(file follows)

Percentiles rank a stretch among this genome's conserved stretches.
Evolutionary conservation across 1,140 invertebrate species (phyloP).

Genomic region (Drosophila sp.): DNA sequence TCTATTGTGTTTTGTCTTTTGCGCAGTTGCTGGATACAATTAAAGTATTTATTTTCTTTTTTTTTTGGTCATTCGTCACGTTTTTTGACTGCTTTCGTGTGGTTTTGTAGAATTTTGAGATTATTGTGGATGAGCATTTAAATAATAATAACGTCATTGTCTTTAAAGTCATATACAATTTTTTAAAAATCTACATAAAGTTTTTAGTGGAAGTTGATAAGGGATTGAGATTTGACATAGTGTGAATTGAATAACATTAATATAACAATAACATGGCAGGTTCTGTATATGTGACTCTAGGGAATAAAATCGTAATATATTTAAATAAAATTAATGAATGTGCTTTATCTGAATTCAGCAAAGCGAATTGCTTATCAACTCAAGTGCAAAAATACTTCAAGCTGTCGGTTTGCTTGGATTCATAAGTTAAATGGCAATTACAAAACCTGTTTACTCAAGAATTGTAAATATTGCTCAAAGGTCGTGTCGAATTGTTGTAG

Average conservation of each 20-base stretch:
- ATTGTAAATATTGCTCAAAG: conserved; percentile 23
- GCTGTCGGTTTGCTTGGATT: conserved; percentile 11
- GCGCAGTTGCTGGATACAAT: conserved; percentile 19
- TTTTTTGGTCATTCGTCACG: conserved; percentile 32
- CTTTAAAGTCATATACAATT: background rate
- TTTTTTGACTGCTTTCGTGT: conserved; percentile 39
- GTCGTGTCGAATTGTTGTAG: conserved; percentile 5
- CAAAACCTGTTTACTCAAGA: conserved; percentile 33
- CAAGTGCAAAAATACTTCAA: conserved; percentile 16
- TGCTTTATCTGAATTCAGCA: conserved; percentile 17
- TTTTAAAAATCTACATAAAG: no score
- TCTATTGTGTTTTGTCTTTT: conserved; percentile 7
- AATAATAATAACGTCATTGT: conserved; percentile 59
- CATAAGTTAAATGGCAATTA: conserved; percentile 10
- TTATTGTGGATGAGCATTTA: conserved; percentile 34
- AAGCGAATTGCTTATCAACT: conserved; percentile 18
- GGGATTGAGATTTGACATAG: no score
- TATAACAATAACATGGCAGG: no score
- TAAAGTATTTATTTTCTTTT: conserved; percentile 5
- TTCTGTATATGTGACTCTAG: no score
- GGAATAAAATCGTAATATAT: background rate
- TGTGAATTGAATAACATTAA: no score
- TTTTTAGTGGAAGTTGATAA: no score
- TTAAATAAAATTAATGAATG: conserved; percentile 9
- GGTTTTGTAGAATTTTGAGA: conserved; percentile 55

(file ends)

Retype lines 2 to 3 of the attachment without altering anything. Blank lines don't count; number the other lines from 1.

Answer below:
Evolutionary conservation across 1,140 invertebrate species (phyloP).

Genomic region (Drosophila sp.): DNA sequence TCTATTGTGTTTTGTCTTTTGCGCAGTTGCTGGATACAATTAAAGTATTTATTTTCTTTTTTTTTTGGTCATTCGTCACGTTTTTTGACTGCTTTCGTGTGGTTTTGTAGAATTTTGAGATTATTGTGGATGAGCATTTAAATAATAATAACGTCATTGTCTTTAAAGTCATATACAATTTTTTAAAAATCTACATAAAGTTTTTAGTGGAAGTTGATAAGGGATTGAGATTTGACATAGTGTGAATTGAATAACATTAATATAACAATAACATGGCAGGTTCTGTATATGTGACTCTAGGGAATAAAATCGTAATATATTTAAATAAAATTAATGAATGTGCTTTATCTGAATTCAGCAAAGCGAATTGCTTATCAACTCAAGTGCAAAAATACTTCAAGCTGTCGGTTTGCTTGGATTCATAAGTTAAATGGCAATTACAAAACCTGTTTACTCAAGAATTGTAAATATTGCTCAAAGGTCGTGTCGAATTGTTGTAG